If for one more day, you are able to spend with a loved one who has actually passed away, that would then be a day of rich emotional returns, forgiveness and redemption. If for one more day...that's the problem you see, we always thought we have one more day.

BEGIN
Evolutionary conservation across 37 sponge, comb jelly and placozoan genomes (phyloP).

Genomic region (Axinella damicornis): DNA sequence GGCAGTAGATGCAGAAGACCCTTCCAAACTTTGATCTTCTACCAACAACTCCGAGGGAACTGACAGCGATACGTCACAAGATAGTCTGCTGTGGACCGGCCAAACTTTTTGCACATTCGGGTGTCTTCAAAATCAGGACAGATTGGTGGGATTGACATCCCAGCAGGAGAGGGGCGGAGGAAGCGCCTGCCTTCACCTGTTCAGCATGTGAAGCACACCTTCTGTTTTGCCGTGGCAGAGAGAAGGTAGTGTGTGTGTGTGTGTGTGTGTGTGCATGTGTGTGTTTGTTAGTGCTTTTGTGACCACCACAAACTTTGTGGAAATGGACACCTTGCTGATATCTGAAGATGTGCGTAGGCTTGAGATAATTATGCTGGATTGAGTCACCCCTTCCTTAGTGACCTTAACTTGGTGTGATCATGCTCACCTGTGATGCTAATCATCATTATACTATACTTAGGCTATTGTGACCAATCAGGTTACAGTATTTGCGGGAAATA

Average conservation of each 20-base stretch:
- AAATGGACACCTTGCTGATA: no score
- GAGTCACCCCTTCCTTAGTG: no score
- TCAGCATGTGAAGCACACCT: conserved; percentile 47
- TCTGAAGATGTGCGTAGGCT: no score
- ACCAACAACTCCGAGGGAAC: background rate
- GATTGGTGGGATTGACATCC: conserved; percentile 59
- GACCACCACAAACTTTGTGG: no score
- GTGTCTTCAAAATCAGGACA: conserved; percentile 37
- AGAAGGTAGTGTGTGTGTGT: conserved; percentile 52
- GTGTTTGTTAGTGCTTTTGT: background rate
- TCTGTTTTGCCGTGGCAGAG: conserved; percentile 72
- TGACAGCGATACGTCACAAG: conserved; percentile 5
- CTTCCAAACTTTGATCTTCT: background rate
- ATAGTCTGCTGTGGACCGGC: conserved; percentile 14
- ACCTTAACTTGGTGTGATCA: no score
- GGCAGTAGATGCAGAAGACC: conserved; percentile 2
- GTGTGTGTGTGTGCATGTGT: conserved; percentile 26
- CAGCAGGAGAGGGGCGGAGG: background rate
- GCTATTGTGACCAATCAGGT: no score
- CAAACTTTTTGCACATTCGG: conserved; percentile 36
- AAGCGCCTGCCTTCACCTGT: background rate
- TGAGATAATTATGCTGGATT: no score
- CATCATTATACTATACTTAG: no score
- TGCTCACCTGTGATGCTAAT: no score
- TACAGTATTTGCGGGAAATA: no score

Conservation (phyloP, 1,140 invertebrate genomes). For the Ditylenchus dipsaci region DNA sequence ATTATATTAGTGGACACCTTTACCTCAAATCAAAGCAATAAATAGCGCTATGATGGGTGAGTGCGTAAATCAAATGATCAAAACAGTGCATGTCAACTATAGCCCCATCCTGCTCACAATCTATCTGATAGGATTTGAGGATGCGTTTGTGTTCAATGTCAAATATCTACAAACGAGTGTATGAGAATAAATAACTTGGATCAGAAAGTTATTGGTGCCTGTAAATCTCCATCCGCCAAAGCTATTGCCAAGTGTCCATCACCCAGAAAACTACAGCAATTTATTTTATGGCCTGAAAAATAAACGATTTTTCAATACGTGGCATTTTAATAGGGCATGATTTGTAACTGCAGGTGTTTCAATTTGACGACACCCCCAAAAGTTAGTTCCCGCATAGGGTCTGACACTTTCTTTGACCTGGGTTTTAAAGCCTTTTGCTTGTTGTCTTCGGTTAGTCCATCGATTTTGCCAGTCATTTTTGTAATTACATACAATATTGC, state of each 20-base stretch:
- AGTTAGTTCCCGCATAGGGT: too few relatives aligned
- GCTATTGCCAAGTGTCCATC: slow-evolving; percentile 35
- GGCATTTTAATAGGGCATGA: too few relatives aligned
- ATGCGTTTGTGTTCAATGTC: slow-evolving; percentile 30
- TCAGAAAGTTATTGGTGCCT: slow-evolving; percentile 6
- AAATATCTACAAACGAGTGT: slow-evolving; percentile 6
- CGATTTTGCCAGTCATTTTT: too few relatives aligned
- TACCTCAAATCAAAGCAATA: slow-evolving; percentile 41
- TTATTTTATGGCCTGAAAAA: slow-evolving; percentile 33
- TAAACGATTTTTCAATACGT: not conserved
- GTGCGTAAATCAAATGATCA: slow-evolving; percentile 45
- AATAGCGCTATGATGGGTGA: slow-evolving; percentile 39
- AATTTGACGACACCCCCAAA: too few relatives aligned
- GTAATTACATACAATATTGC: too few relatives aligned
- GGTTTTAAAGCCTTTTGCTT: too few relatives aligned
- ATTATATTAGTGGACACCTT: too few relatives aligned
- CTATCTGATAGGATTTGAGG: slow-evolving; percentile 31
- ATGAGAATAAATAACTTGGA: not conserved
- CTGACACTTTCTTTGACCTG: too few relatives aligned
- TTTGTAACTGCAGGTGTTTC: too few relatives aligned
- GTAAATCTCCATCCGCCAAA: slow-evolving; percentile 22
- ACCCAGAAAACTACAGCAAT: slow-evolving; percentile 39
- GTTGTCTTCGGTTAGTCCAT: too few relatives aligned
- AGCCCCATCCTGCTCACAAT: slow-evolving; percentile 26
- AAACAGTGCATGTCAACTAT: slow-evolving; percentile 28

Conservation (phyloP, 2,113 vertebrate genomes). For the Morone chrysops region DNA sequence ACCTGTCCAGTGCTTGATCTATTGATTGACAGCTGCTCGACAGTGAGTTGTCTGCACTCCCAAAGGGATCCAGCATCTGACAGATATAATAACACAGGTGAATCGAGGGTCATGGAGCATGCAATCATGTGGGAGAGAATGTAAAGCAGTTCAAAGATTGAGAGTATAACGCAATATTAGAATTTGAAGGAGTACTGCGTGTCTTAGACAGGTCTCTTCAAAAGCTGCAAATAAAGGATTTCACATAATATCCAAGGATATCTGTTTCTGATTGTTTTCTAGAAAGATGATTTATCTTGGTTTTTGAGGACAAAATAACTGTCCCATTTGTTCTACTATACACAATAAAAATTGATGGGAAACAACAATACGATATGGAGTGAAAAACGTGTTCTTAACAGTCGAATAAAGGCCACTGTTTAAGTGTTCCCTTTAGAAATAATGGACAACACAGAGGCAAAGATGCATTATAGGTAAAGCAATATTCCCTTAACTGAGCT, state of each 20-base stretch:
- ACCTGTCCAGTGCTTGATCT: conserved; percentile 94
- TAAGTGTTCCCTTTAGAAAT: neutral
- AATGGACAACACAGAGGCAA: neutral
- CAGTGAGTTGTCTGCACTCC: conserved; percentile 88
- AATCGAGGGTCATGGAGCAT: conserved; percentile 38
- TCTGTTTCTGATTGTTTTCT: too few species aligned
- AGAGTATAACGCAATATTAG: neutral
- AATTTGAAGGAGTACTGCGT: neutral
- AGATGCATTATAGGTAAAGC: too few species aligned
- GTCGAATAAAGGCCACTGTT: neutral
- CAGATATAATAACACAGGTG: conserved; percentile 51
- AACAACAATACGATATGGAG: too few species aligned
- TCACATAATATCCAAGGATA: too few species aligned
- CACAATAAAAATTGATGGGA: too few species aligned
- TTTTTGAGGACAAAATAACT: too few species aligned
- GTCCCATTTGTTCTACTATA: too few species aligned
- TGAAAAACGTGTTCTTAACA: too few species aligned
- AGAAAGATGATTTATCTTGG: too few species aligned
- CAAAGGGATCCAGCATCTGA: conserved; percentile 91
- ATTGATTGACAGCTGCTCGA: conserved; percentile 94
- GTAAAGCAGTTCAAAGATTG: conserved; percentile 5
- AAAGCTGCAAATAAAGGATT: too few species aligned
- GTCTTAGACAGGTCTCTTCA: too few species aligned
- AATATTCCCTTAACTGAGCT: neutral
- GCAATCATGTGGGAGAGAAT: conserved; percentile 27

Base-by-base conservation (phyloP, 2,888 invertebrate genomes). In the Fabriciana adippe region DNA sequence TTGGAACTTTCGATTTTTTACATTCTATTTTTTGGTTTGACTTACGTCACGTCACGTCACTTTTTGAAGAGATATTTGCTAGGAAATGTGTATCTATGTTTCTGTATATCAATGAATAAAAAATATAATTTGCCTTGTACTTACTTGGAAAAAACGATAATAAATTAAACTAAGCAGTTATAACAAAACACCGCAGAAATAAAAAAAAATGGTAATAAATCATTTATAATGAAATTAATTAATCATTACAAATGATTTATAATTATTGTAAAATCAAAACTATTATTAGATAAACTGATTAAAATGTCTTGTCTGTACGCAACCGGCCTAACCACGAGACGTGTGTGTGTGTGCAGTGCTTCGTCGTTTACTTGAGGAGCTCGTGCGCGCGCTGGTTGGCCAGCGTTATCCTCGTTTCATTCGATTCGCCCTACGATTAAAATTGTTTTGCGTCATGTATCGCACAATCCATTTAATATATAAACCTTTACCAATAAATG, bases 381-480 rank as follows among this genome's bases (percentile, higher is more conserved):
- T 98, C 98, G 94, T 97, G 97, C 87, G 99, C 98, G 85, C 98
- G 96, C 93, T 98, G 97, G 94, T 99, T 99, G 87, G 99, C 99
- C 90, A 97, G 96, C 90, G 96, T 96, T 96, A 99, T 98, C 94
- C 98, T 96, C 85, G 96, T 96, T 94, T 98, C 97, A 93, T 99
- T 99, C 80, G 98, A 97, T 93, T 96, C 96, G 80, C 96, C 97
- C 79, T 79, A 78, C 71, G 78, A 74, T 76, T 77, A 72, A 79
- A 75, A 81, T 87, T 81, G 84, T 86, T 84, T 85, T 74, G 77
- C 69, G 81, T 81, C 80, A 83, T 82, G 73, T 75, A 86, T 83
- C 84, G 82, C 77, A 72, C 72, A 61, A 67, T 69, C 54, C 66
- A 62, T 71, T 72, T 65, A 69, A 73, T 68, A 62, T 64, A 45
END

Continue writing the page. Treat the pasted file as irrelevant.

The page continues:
Mitch Albom's latest novel is hugely, a remnant of The Five People You Meet in Heaven. It falls comfortably into a chasm before greatness - no, no Nobel Prize material here. But it does not really matter I guess. What is great about Mitch Albom is that he seems to have the knack of writing something that people from a wide range of age would enjoy - from teenager to working adult. That alone more than made up for the lack of depth, the cliché-like lessons and the sob-sob, almost over-melancholy, old-fashion storyline. And this time, for some reason, the lessons, which touched me in his previous novels, are less vivid and poignant. I have a feeling that the novelist had not pushed or drilled himself enough, but for one moment, I thought he almost break through. That was when the protagonist, his ghostly mother and his father's second wife appeared on a mirror, just like a weird family portrait. Well, almost.